Door Hardware 101

Door Hardware 101

Door hardware includes everything attached to a door, including pieces you can’t see, such as hinges, and pieces you can, such as knobs, levers and locks. When you’re looking for replacement door hardware, you’re likely more concerned with the parts you can see. Learning a little door hardware 101 helps you better understand door hardware options that enhance your door’s functionality, security and appearance.

Door Hardware 101: Application

Door hardware includes the door handle you use to physically open and close a door, usually a knob or lever. Door handles have various applications based on the type of door you’re installing the hardware on and play a huge role in functionality. There are four primary types of door handle hardware, including:

  • Keyed entrance handles are appropriate for entry doors with the primary function of providing security.
  • Privacy handles let you lock interior doors without using a keyed lock to allow privacy in bathrooms or bedrooms.
  • Passage handles work on interior doors that need a functioning knob or lever that doesn’t need to be locked, such as closets.
  • Dummy knobs don’t function, meaning they don’t turn, and are used for looks on non-opening doors or to open shallow closet doors with a catch.

Secure Door Hardware Options

Entry doors require keyed door hardware, called a lockset, to protect your home and family. There are numerous lockset options that effectively blend functionality, security and appearance. Start by deciding whether you want electronic or mechanical door hardware.

If you or someone in your household tends to lock themselves out and/or lose their house key, an electronic lockset may be an ideal solution. These locksets use a programmable numeric keypad instead of a key, but many also include keyed entry as a backup. Some also automatically lock after a set time, which is convenient for those who often forget to lock up.

You can also buy a smart electronic lockset that allows you to remotely lock and unlock your door, which makes letting in maintenance personnel easy. Electronic and smart locksets are usually pricey compared to old-fashioned keyed locksets. If budget is a concern, consider mechanical locksets, including keyed:

  • Doorknobs for a traditional design and standard operation that has either a thumb turn or push button to lock/unlock the door from the inside.
  • Door levers for easier operation than knobs with interior thumb turns or push buttons that may/may not disengage the lock when manipulating the interior handle.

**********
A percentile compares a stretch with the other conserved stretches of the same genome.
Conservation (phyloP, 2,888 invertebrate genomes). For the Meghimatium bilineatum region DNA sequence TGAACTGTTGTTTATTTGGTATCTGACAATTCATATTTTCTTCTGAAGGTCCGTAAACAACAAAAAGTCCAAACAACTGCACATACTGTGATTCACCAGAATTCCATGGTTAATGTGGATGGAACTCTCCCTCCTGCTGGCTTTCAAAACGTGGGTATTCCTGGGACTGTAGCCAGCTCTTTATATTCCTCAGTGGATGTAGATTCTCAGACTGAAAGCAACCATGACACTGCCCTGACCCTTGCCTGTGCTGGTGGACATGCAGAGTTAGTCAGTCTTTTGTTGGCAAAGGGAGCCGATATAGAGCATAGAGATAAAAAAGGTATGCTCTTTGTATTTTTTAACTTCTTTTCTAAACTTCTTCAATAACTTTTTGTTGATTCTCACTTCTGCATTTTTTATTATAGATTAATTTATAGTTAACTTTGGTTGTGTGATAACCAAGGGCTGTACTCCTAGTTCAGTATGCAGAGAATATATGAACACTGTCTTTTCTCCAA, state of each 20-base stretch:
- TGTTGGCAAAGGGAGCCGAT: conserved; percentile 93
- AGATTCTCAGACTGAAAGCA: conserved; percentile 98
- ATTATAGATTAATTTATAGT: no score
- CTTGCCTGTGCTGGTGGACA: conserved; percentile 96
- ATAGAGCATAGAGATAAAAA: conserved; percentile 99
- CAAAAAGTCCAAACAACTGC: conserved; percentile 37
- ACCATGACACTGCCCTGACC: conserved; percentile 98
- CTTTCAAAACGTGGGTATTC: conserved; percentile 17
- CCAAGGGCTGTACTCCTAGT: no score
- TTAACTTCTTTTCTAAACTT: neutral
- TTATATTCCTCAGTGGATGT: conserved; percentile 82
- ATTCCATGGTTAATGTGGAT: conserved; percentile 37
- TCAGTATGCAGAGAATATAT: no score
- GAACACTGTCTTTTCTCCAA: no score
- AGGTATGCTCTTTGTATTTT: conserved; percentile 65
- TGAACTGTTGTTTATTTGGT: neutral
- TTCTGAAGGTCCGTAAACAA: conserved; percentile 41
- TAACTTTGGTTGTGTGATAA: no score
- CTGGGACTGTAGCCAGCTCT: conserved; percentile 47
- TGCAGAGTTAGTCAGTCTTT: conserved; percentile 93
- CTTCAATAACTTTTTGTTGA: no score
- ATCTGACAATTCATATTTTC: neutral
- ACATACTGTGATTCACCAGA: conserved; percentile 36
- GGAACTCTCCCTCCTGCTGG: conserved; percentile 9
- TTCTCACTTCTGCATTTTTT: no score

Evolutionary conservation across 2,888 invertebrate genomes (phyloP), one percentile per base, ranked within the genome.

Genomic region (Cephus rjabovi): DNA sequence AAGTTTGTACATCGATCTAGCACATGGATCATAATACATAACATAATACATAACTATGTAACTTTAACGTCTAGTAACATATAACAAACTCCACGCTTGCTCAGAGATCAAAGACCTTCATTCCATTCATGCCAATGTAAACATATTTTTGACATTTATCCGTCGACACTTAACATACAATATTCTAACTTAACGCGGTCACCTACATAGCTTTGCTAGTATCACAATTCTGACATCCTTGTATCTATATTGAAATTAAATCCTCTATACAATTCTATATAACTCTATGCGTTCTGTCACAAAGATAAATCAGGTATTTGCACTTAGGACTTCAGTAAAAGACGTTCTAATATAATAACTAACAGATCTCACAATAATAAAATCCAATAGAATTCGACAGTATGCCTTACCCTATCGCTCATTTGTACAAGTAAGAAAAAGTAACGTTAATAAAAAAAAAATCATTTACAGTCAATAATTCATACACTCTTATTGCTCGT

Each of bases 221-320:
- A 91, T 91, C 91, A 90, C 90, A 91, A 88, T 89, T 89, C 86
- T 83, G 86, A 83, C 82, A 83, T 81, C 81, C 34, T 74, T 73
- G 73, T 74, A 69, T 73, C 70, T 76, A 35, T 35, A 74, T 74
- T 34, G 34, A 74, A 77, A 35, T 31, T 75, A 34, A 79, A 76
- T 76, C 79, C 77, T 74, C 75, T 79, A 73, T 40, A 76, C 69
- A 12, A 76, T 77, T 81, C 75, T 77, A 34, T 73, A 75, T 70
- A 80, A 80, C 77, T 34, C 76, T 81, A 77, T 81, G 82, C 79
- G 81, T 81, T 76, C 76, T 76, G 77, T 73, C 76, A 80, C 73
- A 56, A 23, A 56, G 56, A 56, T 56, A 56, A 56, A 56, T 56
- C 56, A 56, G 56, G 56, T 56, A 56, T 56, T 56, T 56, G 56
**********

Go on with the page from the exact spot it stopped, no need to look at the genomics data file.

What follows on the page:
• Single-cylinder or double-cylinder deadbolts to create a second locking point for added security when paired with a locking handle.
  • Handlesets for more decorative options that include a thumb-operated latch and matching deadbolt on the outside and a knob or lever on the inside.

Always check the security grade for keyed locksets, which range from highest, mid-level and basic security grades. Door and jamb security hardware make it more difficult to kick in a door because they strengthen weak areas of the door or frame. Other door hardware options that further enhance security include peepholes that allow you to see who’s at the door before opening it.

Door Hardware Finishes

Once you’re settled on the functional and security aspects of your door hardware, another essential part of door hardware 101 deals with aesthetics. Door hardware comes in a broad range of finishes to complement your home’s decor or define your personal style. Things to keep in mind include:

  • Antique or oil-rubbed bronze are living finishes, or natural patinas, which change appearance over time, basically getting lighter with age and use.
  • Prevent polished brass door hardware used on exterior doors from tarnishing by choosing hardware with a PVD finish.
  • Pewter varies between brands from a flat finish to a glossy antiqued nickel.

Chrome door hardware offers a more modern look, while brushed hardware looks more contemporary. When matching new hardware to old hardware, the same finish name doesn’t mean it will match if you switch brands.

Get Quality Replacement Doors

When it’s not the hardware but the entire door you need replaced, Thompson Creek professionally installs custom doors built to your home’s specifications. Our doors have built-in safety and security mechanisms, including steel plates and deadbolts on exterior doors that thwart would-be intruders and keep your family safe. Contact us today for answers to your door hardware 101 questions or to learn more about our door hardware options.

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